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Science, Values, and Environmental Politics: Probing the Limits of Objectivity

Illusion: Science, Technology, and the Politics of Progress, among many other published works. A former staff member on the House of Representatives Committee on Science, Space, and Technology, he received his Ph.D. in geological sciences from Cornell University in 1986.
When Oct 09, 2003
from 7:00 PM to 8:00 PM
Where 112 Chambers Building
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DANIEL SAREWITZ

 

Director, Center for Science, Policy and Outcomes, Columbia University and Author, Frontiers of Illusion, Science, and the Politics of Progress

Daniel Sarewitz is director and senior research scholar at Columbia University's Center for Science, Policy, and Outcomes. His work focuses on understanding how public policy influences the connections between scientific research and social impacts. His book Living with the Genie: Essays on Technology and the Quest for Human Mastery (co-edited with Alan Lightman and Christina Desser) will be published in November. He is also the author of Frontiers of Illusion: Science, Technology, and the Politics of Progress, among many other published works. A former staff member on the House of Representatives Committee on Science, Space, and Technology, he received his Ph.D. in geological sciences from Cornell University in 1986.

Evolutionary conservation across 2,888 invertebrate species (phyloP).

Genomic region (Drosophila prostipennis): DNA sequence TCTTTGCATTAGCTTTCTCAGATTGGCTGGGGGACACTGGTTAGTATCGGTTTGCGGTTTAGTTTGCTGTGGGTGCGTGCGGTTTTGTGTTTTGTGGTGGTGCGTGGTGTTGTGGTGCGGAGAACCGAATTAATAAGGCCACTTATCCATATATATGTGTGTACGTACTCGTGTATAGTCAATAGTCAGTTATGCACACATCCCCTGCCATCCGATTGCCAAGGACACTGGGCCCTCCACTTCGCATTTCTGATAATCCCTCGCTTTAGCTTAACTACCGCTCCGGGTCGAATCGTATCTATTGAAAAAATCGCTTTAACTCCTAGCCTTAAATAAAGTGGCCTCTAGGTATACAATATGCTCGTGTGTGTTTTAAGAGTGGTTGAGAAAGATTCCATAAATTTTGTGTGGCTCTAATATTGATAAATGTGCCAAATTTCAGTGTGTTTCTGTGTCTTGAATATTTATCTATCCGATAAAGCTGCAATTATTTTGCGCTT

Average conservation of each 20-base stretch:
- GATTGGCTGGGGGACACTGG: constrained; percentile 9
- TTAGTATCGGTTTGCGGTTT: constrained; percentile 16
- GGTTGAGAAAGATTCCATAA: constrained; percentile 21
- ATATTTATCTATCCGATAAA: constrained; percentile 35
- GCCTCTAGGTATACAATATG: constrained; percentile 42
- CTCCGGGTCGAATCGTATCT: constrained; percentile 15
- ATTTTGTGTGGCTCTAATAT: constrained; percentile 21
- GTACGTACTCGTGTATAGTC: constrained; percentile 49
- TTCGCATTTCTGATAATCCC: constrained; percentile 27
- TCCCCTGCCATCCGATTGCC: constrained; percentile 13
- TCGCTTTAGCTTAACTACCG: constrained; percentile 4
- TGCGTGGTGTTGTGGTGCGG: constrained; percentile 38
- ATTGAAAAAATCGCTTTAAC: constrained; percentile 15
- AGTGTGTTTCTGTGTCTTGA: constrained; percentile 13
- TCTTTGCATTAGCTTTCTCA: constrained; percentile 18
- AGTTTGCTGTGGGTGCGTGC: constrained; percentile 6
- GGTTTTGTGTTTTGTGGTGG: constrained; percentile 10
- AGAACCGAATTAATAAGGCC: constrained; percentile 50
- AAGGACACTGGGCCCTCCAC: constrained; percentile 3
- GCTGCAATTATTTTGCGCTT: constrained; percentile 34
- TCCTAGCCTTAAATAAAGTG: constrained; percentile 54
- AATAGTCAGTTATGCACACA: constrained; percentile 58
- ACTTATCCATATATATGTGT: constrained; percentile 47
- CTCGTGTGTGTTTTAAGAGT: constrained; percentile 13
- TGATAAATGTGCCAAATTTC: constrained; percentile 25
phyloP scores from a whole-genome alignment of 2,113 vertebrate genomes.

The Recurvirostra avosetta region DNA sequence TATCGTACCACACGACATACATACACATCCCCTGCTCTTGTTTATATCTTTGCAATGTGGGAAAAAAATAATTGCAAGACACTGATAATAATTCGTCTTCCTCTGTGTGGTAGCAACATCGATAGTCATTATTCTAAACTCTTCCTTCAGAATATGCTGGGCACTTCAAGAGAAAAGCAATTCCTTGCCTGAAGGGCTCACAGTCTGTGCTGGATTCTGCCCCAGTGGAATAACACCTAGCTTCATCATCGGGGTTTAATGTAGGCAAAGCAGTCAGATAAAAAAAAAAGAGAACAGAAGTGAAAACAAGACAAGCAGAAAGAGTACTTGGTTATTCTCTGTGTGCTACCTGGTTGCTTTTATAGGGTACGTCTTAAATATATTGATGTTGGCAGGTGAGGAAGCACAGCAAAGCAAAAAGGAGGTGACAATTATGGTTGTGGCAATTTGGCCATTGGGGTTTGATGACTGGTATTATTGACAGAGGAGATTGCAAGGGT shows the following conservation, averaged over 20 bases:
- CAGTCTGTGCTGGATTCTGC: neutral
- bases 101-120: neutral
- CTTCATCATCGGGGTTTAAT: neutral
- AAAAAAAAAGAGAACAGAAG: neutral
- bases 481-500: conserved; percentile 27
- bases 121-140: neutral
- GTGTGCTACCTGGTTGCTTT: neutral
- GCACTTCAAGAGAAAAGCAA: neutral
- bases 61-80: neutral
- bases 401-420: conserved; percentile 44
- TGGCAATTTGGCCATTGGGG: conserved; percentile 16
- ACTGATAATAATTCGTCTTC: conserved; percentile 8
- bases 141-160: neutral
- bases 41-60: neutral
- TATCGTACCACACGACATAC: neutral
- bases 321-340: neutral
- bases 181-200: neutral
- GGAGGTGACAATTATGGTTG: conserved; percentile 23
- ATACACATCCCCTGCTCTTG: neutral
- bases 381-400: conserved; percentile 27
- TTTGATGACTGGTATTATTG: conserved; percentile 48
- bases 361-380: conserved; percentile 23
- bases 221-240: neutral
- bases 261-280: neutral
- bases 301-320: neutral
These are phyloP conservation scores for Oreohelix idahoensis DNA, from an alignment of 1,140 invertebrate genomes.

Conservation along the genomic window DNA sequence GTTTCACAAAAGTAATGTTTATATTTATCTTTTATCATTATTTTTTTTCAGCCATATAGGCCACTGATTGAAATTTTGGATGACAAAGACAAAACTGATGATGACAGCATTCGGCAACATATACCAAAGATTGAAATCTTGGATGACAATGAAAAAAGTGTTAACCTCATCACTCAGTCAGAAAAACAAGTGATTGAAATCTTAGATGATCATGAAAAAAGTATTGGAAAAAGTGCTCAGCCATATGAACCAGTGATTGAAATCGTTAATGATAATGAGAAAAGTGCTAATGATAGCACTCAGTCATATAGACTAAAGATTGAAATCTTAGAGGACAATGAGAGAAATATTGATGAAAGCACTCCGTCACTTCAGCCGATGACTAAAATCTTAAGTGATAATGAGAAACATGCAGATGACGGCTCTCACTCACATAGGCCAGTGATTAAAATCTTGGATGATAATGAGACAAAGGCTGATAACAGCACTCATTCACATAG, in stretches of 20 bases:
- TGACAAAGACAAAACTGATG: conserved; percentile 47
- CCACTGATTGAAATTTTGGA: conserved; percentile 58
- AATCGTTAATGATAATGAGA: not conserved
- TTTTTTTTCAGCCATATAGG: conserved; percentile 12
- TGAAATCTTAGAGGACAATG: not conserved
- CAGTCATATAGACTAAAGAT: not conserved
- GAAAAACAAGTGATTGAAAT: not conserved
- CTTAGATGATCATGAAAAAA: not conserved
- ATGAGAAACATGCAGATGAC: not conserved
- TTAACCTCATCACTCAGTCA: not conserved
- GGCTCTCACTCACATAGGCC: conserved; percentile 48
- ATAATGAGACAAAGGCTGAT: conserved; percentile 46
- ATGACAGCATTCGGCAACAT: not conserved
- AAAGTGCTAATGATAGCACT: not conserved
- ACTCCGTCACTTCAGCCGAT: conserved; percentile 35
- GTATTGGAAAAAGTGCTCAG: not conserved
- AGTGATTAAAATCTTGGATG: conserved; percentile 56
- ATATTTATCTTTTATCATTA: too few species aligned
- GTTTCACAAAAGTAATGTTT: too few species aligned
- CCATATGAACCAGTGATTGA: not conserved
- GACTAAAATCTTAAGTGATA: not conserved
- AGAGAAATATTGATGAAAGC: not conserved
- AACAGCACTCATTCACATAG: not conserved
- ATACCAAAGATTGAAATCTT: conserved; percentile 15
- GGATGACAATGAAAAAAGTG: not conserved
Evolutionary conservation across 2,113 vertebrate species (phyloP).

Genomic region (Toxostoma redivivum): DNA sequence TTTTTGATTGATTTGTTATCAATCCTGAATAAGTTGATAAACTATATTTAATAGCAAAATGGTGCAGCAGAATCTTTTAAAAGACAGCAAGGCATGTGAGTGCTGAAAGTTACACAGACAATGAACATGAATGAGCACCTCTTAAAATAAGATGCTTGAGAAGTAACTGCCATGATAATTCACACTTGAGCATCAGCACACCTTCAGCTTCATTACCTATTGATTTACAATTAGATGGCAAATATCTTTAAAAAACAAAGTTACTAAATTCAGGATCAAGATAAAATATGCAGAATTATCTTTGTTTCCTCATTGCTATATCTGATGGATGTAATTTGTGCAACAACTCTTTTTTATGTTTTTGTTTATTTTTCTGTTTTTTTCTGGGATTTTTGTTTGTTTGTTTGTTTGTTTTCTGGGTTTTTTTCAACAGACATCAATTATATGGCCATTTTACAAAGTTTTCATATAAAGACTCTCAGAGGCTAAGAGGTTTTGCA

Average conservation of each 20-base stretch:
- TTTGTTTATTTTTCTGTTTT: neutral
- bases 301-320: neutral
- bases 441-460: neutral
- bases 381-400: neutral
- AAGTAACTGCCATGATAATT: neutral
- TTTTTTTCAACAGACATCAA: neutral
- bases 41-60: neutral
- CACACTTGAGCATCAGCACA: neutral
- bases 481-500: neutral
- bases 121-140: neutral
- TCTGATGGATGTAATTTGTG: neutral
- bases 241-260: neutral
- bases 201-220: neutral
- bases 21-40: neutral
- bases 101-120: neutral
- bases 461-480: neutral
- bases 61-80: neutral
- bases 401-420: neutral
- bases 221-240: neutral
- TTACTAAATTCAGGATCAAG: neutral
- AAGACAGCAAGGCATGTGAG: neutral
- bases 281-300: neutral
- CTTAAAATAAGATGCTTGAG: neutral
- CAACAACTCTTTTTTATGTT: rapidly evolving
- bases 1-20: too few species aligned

Science, Values, and Environmental Politics: Probing the Limits of Objectivity

More than a decade and $20 billion into the U.S. Global Climate Change Research Program, and after a series of massive assessments from the Intergovernmental Panel on Climate Change, it is fair to say that these scientific endeavors have had little discernible impact on societal efforts to confront the challenges posed by a dynamic climate. A simple interpretation of this situation might be that politicians simply lack the will to pay attention to the science and take appropriate action. Another interpretation might hold that five or ten more years of research will provide the knowledge necessary to guide political response. In this talk I will present a different perspective.

The importance of scientific research for environmental policy making has been justified by three widely held assumptions: first, that science can reduce policy-relevant uncertainties about climate change; second, that reducing uncertainties will catalyze effective policy making; and third, that reducing uncertainties is necessary for effective policy making.

These assumptions are analytically and logically false. They derive from a misunderstanding of the relations between facts and values in science and politics. I will present a more realistic framework for viewing the role of science in decision making, and then discuss the implications of this framework for climate change research priorities, and environmental science more generally.